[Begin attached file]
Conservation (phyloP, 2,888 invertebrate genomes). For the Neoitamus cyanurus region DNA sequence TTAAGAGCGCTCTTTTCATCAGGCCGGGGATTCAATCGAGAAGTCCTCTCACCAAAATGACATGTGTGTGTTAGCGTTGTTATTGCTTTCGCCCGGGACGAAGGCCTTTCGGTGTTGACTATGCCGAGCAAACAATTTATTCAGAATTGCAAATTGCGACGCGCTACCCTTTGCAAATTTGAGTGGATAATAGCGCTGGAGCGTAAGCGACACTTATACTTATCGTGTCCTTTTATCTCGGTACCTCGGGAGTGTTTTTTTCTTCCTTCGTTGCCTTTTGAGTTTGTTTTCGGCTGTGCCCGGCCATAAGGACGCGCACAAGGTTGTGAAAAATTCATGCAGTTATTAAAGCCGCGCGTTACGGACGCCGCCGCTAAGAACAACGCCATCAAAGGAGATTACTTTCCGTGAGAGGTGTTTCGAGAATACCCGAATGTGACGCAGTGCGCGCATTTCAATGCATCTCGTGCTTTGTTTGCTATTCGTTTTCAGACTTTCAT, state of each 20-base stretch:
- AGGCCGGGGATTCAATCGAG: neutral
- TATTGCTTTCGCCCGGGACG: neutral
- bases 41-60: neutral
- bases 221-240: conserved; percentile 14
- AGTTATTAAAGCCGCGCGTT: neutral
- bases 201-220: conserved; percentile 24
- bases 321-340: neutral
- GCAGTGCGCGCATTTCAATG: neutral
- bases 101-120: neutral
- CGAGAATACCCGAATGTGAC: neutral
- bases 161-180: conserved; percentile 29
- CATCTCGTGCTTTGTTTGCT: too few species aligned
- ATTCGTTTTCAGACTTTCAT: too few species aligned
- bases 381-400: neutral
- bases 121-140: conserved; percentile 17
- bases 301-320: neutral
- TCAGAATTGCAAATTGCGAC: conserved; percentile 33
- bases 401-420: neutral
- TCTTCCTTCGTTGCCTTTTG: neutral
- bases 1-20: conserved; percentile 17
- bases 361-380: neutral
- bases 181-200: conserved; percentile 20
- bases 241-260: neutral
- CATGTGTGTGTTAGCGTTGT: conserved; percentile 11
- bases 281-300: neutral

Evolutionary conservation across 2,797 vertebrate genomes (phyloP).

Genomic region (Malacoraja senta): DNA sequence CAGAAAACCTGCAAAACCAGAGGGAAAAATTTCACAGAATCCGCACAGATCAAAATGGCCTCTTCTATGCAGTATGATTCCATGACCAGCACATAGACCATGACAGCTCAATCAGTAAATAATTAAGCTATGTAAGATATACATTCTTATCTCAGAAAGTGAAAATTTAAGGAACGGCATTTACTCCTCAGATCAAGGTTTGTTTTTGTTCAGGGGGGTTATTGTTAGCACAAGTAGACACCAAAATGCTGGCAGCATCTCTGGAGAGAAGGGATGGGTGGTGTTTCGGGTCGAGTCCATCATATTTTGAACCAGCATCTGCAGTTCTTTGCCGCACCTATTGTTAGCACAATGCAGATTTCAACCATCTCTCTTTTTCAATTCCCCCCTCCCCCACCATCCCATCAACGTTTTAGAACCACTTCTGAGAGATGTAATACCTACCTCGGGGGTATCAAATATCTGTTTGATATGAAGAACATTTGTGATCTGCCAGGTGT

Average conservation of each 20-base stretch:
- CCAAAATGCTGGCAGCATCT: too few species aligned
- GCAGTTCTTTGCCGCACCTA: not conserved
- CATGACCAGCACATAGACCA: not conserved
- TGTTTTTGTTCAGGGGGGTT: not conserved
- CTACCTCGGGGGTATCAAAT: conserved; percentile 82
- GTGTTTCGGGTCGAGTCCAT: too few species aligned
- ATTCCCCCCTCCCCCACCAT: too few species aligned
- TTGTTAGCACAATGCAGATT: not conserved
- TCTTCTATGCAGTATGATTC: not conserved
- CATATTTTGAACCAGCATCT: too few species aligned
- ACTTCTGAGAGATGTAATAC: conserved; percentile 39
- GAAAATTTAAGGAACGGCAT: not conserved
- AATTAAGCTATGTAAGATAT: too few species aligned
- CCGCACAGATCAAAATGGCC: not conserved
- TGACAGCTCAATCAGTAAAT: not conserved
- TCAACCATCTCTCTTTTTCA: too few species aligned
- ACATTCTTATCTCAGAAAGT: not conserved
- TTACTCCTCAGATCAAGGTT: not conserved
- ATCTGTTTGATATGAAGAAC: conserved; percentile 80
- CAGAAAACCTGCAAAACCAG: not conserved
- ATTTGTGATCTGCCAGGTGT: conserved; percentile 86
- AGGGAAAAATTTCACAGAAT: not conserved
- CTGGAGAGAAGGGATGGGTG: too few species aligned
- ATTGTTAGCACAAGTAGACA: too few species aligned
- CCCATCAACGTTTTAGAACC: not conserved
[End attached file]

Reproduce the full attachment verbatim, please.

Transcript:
Conservation (phyloP, 2,888 invertebrate genomes). For the Neoitamus cyanurus region DNA sequence TTAAGAGCGCTCTTTTCATCAGGCCGGGGATTCAATCGAGAAGTCCTCTCACCAAAATGACATGTGTGTGTTAGCGTTGTTATTGCTTTCGCCCGGGACGAAGGCCTTTCGGTGTTGACTATGCCGAGCAAACAATTTATTCAGAATTGCAAATTGCGACGCGCTACCCTTTGCAAATTTGAGTGGATAATAGCGCTGGAGCGTAAGCGACACTTATACTTATCGTGTCCTTTTATCTCGGTACCTCGGGAGTGTTTTTTTCTTCCTTCGTTGCCTTTTGAGTTTGTTTTCGGCTGTGCCCGGCCATAAGGACGCGCACAAGGTTGTGAAAAATTCATGCAGTTATTAAAGCCGCGCGTTACGGACGCCGCCGCTAAGAACAACGCCATCAAAGGAGATTACTTTCCGTGAGAGGTGTTTCGAGAATACCCGAATGTGACGCAGTGCGCGCATTTCAATGCATCTCGTGCTTTGTTTGCTATTCGTTTTCAGACTTTCAT, state of each 20-base stretch:
- AGGCCGGGGATTCAATCGAG: neutral
- TATTGCTTTCGCCCGGGACG: neutral
- bases 41-60: neutral
- bases 221-240: conserved; percentile 14
- AGTTATTAAAGCCGCGCGTT: neutral
- bases 201-220: conserved; percentile 24
- bases 321-340: neutral
- GCAGTGCGCGCATTTCAATG: neutral
- bases 101-120: neutral
- CGAGAATACCCGAATGTGAC: neutral
- bases 161-180: conserved; percentile 29
- CATCTCGTGCTTTGTTTGCT: too few species aligned
- ATTCGTTTTCAGACTTTCAT: too few species aligned
- bases 381-400: neutral
- bases 121-140: conserved; percentile 17
- bases 301-320: neutral
- TCAGAATTGCAAATTGCGAC: conserved; percentile 33
- bases 401-420: neutral
- TCTTCCTTCGTTGCCTTTTG: neutral
- bases 1-20: conserved; percentile 17
- bases 361-380: neutral
- bases 181-200: conserved; percentile 20
- bases 241-260: neutral
- CATGTGTGTGTTAGCGTTGT: conserved; percentile 11
- bases 281-300: neutral

Evolutionary conservation across 2,797 vertebrate genomes (phyloP).

Genomic region (Malacoraja senta): DNA sequence CAGAAAACCTGCAAAACCAGAGGGAAAAATTTCACAGAATCCGCACAGATCAAAATGGCCTCTTCTATGCAGTATGATTCCATGACCAGCACATAGACCATGACAGCTCAATCAGTAAATAATTAAGCTATGTAAGATATACATTCTTATCTCAGAAAGTGAAAATTTAAGGAACGGCATTTACTCCTCAGATCAAGGTTTGTTTTTGTTCAGGGGGGTTATTGTTAGCACAAGTAGACACCAAAATGCTGGCAGCATCTCTGGAGAGAAGGGATGGGTGGTGTTTCGGGTCGAGTCCATCATATTTTGAACCAGCATCTGCAGTTCTTTGCCGCACCTATTGTTAGCACAATGCAGATTTCAACCATCTCTCTTTTTCAATTCCCCCCTCCCCCACCATCCCATCAACGTTTTAGAACCACTTCTGAGAGATGTAATACCTACCTCGGGGGTATCAAATATCTGTTTGATATGAAGAACATTTGTGATCTGCCAGGTGT

Average conservation of each 20-base stretch:
- CCAAAATGCTGGCAGCATCT: too few species aligned
- GCAGTTCTTTGCCGCACCTA: not conserved
- CATGACCAGCACATAGACCA: not conserved
- TGTTTTTGTTCAGGGGGGTT: not conserved
- CTACCTCGGGGGTATCAAAT: conserved; percentile 82
- GTGTTTCGGGTCGAGTCCAT: too few species aligned
- ATTCCCCCCTCCCCCACCAT: too few species aligned
- TTGTTAGCACAATGCAGATT: not conserved
- TCTTCTATGCAGTATGATTC: not conserved
- CATATTTTGAACCAGCATCT: too few species aligned
- ACTTCTGAGAGATGTAATAC: conserved; percentile 39
- GAAAATTTAAGGAACGGCAT: not conserved
- AATTAAGCTATGTAAGATAT: too few species aligned
- CCGCACAGATCAAAATGGCC: not conserved
- TGACAGCTCAATCAGTAAAT: not conserved
- TCAACCATCTCTCTTTTTCA: too few species aligned
- ACATTCTTATCTCAGAAAGT: not conserved
- TTACTCCTCAGATCAAGGTT: not conserved
- ATCTGTTTGATATGAAGAAC: conserved; percentile 80
- CAGAAAACCTGCAAAACCAG: not conserved
- ATTTGTGATCTGCCAGGTGT: conserved; percentile 86
- AGGGAAAAATTTCACAGAAT: not conserved
- CTGGAGAGAAGGGATGGGTG: too few species aligned
- ATTGTTAGCACAAGTAGACA: too few species aligned
- CCCATCAACGTTTTAGAACC: not conserved